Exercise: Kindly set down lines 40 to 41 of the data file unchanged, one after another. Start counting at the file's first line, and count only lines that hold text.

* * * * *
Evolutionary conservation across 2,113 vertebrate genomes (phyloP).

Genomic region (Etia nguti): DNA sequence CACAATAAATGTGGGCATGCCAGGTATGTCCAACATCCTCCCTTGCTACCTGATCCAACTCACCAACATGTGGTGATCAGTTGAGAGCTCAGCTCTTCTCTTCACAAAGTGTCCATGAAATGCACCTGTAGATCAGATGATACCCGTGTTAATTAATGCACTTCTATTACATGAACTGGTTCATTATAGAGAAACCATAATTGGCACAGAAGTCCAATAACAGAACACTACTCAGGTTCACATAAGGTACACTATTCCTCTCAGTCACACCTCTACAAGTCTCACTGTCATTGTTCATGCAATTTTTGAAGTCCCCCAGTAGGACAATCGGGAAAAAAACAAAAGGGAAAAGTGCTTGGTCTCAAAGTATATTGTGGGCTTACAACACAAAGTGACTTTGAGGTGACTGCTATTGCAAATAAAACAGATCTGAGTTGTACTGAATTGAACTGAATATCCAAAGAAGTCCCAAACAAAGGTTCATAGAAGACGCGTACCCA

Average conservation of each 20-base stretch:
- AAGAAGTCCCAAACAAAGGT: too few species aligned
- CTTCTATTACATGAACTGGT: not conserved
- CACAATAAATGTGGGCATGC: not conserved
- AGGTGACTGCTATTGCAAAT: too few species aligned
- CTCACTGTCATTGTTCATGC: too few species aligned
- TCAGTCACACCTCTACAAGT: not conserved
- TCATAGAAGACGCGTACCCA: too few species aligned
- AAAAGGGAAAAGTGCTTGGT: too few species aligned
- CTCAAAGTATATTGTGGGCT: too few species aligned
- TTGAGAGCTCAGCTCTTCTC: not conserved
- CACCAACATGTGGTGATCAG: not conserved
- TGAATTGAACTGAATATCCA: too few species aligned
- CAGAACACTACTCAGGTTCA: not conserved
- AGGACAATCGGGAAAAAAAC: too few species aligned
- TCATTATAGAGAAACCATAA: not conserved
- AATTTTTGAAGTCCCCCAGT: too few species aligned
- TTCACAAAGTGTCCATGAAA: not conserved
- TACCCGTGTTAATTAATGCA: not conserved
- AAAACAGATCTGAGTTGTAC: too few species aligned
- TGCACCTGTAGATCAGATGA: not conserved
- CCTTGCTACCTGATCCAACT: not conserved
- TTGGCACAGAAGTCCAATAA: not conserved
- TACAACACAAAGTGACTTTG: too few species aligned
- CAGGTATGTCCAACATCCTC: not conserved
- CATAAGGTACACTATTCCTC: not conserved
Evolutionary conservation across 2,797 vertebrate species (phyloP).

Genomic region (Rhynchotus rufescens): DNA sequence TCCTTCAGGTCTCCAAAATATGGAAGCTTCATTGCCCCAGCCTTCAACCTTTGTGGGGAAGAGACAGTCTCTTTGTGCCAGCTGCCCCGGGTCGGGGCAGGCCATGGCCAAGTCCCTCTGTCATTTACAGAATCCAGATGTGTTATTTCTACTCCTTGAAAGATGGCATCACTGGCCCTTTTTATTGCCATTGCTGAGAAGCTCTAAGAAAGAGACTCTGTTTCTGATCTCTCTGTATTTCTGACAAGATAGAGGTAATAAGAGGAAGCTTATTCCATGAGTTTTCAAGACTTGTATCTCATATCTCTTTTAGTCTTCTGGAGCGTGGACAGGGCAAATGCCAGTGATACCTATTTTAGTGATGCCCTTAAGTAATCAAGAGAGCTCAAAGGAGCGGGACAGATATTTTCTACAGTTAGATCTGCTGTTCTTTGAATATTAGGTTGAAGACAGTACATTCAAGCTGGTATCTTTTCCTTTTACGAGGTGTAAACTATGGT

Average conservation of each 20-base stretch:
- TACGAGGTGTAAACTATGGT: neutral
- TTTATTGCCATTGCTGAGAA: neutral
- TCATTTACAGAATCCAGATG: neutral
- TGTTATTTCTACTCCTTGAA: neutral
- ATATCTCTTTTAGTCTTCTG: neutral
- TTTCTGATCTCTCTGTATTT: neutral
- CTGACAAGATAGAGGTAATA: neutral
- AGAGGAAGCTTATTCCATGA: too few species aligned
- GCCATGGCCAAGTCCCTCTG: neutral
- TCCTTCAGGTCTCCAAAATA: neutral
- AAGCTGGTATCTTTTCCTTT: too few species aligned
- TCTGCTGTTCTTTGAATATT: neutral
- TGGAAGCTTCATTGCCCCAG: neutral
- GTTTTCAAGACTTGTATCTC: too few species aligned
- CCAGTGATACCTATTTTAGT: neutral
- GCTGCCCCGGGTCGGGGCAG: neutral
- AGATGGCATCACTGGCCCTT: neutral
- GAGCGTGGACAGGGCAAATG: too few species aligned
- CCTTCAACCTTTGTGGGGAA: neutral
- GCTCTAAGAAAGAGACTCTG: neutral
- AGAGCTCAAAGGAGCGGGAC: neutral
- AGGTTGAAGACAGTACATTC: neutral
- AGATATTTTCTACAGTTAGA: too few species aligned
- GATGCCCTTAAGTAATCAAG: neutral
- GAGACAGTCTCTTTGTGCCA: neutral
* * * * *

- GCCATGGCCAAGTCCCTCTG: neutral
- TCCTTCAGGTCTCCAAAATA: neutral